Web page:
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The earliest and briefest of the four Gospels has traditionally been ascribed to a disciple named Mark. In some ages, it been overshadowed by its lengthier New Testament neighbors, but its pages hold rich rewards for those who ask the right questions. Who was “Mark,” and what were his purposes—historical, theological, or otherwise? How does he shape his story of Jesus, and what interpretation of the origins of Christianity does that shaping reveal? What is his understanding of his central character, Jesus of Nazareth? And what abiding value does Mark’s story hold for those who read this “good news” as a key part of the charter of the Christian church in its life today?

Seminarians, students, pastors, and readers seeking an introduction to the Gospel of Mark through the lens of sensitive literary, historical, and theological scholarship need look no further. In Mark: Storyteller, Interpreter, Evangelist, Francis J. Moloney offers the fruits of top-level biblical scholarship in a broadly accessible format. Students and professors alike will appreciate and profit from his fresh and lucid presentation of the message of one of the Christian faith’s earliest and most enigmatic proponents and the inventor of its most revered literary genre.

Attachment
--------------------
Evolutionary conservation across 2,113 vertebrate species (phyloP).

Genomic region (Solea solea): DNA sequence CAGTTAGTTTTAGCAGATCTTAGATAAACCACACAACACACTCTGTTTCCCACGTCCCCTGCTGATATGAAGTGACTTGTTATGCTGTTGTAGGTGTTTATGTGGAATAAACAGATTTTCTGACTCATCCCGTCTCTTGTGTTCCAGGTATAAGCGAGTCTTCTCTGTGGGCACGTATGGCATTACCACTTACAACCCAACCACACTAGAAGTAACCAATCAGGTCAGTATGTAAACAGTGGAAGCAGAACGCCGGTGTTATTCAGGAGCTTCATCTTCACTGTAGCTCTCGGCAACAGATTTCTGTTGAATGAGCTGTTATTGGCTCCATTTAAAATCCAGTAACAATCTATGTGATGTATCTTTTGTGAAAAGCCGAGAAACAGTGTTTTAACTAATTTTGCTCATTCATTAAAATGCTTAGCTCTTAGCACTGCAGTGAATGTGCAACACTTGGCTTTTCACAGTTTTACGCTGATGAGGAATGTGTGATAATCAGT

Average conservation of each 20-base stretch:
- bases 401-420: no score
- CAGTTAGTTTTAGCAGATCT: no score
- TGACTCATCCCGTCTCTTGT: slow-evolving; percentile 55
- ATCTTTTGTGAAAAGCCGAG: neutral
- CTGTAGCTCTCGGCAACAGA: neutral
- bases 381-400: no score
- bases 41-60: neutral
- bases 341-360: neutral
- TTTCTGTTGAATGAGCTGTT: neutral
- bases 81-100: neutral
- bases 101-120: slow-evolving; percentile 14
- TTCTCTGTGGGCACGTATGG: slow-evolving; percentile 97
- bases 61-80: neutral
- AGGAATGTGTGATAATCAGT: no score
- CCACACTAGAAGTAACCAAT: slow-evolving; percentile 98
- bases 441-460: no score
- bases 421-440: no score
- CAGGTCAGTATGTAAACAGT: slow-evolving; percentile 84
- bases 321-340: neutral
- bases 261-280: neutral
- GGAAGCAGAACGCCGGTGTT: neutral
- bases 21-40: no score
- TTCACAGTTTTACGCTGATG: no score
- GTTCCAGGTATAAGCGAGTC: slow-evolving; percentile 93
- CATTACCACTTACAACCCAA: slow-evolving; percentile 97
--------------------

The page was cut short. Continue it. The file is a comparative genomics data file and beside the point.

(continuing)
Author Bio

Francis J. Moloney earned his STL from the Salesian Pontifical University in 1970 and his LSS from the Pontifical Biblical Institute in 1972. He earned a DPhil from the University of Oxford in 1976. He was professor of New Testament at Catholic Theological College in Melbourne’s College of Divinity in Australia from 1976 to 1994. Moloney was the first theologian to be recognized as a fellow of the Australian Academy of Humanities—an honor conferred in 1992—and was awarded the Order of Australia in 1994.

Moloney became professor of New Testament at the Catholic University of America (CUA) in Washington, DC, in 1999, and was elected president of the Catholic Biblical Association of America in 2001. By 2003, he was dean of the School of Theology and Religious Studies at CUA. He was appointed by Pope John Paul II to the International Theological Commission to the Holy See and served on it for 18 years. Moloney has written 36 books and numerous articles, including a popular commentary on the Catholic Epistles, From James to Jude and A Body Broken for a Broken People. Eucharist in the New Testament.